Miles of Pulled Cables Help Ike Prepare for Return to Sea

Story Number: NNS140715-08Release Date: 7/15/2014 12:23:00 PM
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By Mass Communication Specialist 3rd Class Jermaine M. Ralliford, USS Dwight D. Eisenhower Public Affairs

PORTSMOUTH, Va. (NNS) -- The anchors have been reinstalled, the "69" lights are up and running on the ship's superstructure, and various other teams remain busy with preservation, restoration and reinstallation of the systems that make the aircraft carrier USS Dwight D. Eisenhower (CVN 69) (Ike) run.

Among the ship's many docking planned incremental availability period (DPIA) projects, the ship's cableway improvement team's task of pulling miles and miles of cables throughout the ship reached its completion, June 16.

The cableway team removed 6,450 dead-end cables from the cableways throughout the ship, which is equivalent to 225,700 feet (48.4 miles) of cable. They pulled 188 of those cables to assist VT Milcom with the Consolidated Afloat Networks and Enterprise Services (CANES) installation. The cableway team completed all its DPIA jobs ahead of schedule and without any need for rework.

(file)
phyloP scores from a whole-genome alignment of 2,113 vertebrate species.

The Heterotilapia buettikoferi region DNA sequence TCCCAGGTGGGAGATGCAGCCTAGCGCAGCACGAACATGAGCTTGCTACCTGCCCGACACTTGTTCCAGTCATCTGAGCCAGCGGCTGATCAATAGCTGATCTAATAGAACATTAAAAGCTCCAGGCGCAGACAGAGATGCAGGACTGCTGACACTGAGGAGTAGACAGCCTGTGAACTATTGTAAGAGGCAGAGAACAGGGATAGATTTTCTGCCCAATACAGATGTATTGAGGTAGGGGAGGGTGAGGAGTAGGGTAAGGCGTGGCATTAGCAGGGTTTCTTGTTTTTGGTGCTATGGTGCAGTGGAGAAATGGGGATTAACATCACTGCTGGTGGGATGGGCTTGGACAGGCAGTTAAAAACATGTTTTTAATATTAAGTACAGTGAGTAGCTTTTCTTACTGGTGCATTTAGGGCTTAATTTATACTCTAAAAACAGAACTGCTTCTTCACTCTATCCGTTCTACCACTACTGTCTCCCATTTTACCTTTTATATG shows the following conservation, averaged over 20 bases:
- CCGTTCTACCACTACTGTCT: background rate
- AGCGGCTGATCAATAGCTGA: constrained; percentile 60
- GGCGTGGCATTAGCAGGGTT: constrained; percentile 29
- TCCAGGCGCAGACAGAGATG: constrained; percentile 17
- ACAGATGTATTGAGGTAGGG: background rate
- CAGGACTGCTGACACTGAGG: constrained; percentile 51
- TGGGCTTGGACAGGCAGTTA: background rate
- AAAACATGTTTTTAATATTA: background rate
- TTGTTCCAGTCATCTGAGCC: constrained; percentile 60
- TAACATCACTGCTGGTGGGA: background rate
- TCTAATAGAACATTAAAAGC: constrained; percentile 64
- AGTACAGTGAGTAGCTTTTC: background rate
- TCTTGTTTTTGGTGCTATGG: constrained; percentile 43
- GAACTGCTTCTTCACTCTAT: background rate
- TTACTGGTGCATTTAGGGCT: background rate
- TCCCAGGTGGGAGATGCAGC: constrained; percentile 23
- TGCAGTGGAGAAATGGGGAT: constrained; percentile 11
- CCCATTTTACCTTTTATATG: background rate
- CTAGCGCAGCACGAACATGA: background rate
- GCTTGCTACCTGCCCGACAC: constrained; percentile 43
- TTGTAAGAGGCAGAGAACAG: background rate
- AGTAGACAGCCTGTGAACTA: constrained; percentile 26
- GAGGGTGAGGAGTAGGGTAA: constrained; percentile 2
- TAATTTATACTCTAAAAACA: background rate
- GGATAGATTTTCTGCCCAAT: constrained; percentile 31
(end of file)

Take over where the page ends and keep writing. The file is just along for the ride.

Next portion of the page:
"We were the ones tasked with removing dead-end cables and going through the whole ship inspecting it in preparation for [the Board of Inspection and Survey] (INSURV)" ship qualification process, said Chief Electronics Technician Gregory Reno, the cableway team leader.

The team consisted of 30 Sailors (three first class petty officers, eight second class petty officers, 13 third class petty officers and six E-3 and below Sailors) from the ship's Combat Systems, Air and Engineering departments.

"Our team did a lot of good," said Information Systems Technician 1st Class Francis Bartoszak, a cableway team member. "Together we pulled more than 200,000 feet of cable. I feel good knowing we had a good group of people who could bring the ship back into standards for INSURV."

Bartoszak is one of two team members who created a database to track all the cableway jobs the team performed ahead of Ike's inspection. They used the database to track man hours and help schedule outstanding maintenance. The team shared the database with the cableway team aboard the aircraft carrier USS Harry S. Truman (CVN 75). Truman is scheduled to join Ike Norfolk Naval Shipyard later this year.

"I think my team performed outstandingly," Reno said. "There were some rough spots where we had to work a little longer than others, but we had to get the job done. They worked hard, and I give all the credit in the world to them.

"I couldn't have asked for a better team," Reno said.

Dwight D. Eisenhower is scheduled to conclude her current DPIA shipyard period later this year.

For more news from USS Dwight D. Eisenhower (CVN 69), visit

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